Real estate

6 tips for investing in real estate as a nurse

In a recent Ask Nurse Alice podcast, Nurse Alice shifted gears from discussing the intricacies of the pandemic and interviewed mortgage expert Ivan Simental to gain insight into how nurses can best use do all this COVID and paid overtime: by investing in real estate to make their money work for them and be better prepared for financial freedom in the future.

In the episode “How to Invest in Real Estate as a Nurse”, Nurse Alice speaks with Mortgage Officer Ivan Simental NMLS #1762746, host of The Mortgage Reports podcast, to explain why it is a good idea for nurses to invest in real estate.

If you are considering buying a home or investing in real estate in any other way, there are definitely some considerations you should take into account. There are many benefits to owning your own home, nurse Alice noted, because you’re paying for your living space yourself, instead of someone else (who’s making money off of you). But that doesn’t mean you have to go for it. Here’s what Simental recommends nurses do before investing.

#1: Hire a trusted professional

The first and most important thing Simental advised listeners to do is find a trusted professional, like a loan officer, who can help them on their journey to home ownership or real estate investing. He suggested asking family members or scouring social media or checking reviews to find someone you compete with.

Once you’ve found that person, you can lay out your plan, and the right professional will be able to tell you exactly what steps you need to take – from getting your finances to building up your savings to putting your work history in place. on the right track – to make this plan a reality.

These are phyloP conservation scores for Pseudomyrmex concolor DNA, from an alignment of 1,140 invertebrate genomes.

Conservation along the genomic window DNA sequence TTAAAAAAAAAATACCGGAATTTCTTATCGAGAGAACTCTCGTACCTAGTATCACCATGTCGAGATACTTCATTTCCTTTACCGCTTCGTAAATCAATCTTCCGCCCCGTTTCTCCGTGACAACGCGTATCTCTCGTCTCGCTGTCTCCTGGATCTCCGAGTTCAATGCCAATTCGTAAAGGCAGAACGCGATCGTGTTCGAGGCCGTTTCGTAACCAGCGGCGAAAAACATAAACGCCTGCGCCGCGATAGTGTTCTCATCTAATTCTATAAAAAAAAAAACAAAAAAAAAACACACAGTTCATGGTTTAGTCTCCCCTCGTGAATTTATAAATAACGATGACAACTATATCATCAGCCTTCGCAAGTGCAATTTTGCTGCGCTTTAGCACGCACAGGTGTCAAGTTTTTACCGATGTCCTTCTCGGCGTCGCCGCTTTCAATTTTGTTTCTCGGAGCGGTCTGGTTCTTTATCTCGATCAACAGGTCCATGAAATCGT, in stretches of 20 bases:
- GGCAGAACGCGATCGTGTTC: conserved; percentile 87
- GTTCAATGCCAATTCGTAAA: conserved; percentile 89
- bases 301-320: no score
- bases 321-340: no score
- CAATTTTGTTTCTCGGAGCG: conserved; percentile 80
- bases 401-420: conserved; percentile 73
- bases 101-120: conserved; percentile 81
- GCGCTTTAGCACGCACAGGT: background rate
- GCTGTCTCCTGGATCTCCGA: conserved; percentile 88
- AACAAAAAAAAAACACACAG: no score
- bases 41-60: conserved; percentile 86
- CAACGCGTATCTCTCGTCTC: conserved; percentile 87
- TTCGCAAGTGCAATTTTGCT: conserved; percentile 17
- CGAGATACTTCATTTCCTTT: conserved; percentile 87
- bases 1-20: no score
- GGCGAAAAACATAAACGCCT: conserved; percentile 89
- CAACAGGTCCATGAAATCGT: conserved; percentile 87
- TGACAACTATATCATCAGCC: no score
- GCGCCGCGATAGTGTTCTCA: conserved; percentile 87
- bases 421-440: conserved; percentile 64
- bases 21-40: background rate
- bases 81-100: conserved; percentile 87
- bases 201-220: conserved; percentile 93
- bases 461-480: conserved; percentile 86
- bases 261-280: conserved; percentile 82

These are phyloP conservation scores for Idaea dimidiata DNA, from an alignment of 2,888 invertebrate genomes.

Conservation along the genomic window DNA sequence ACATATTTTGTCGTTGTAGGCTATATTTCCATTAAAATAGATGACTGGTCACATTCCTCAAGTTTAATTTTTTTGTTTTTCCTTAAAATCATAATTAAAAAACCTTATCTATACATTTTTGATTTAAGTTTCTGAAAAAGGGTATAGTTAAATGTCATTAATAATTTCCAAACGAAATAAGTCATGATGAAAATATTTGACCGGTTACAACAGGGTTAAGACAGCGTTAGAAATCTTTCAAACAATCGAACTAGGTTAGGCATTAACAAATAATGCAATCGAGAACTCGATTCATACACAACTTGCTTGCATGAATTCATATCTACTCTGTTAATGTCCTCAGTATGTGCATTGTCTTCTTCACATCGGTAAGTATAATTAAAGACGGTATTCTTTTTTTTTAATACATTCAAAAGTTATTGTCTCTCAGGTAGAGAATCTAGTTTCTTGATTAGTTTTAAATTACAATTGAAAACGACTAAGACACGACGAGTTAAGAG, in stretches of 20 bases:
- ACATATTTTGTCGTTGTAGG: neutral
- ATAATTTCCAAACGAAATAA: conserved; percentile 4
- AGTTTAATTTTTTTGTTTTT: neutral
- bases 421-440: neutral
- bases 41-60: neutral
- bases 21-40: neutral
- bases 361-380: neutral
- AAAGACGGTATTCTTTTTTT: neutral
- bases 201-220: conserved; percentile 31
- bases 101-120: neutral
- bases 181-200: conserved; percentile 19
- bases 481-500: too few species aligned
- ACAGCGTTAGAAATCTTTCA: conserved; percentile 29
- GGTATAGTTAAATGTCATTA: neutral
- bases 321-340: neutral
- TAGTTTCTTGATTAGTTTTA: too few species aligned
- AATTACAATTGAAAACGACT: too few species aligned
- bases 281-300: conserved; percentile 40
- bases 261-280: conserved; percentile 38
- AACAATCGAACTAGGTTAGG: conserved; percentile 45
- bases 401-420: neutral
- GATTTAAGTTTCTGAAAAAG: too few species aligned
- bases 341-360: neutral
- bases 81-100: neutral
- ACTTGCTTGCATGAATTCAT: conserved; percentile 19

He recommended that you find a professional as soon as possible, even if you’re not looking to invest for a year or two.

“It’s better to have an action plan in place so that a year from now when you want to start, you’re not like, ‘Oh man, I wish I had this plan a year ago,'” he pointed out. outside. “So contact a trusted professional, make a plan, and let them know your goals. There are many options available to nurses or just individuals in general so you can prepare for strategic and financial freedom in the future.

#2: Consistency is Key

For traveling nurses, who may have income gaps due to different assignments, Simental notes that what loan officers and mortgage lenders will be looking for is consistent income for at least two years. Even though there are weeks off between contracts, the important thing is to know that as long as you have W2s that show consistent earnings, you should be good to go.

For new traveling nurses looking to purchase a home through traditional financing, Simental recommends that they plan to work hard and steadily for at least two years. You can take a week or two between assignments, but if your goal is to buy a house or other real estate, a consistent annual income is necessary to achieve this.

The same principle applies for 1099 nurses, a growing phenomenon, or for nurses who may have held different staff positions and moved around. One or two years of consistent, proven income will factor into an overall loan profile that also takes into account other factors, such as credit rating. Changing employers is not as important as a constant income.

#3: Don’t forget your taxable income

Simental also made the very important point that for nurses who earn high gross income and write off expenses to lower their taxable income, it’s a strategy that pays off in the short term, but when it comes to lending, it’s is taxable income that matters.

A lender can only use what a nurse has earned “on paper,” that is, taxable income, not gross income. So keep that in mind when negotiating your contract and compensation structure if your goal is to own a home within the next two years. It is to your advantage to have a higher taxable income if you want to get a larger loan because the loan will be based on your taxable income.

“That’s why I say speak with the pros as soon as possible because they’ll let you know how much money you need to make on paper to qualify,” he added.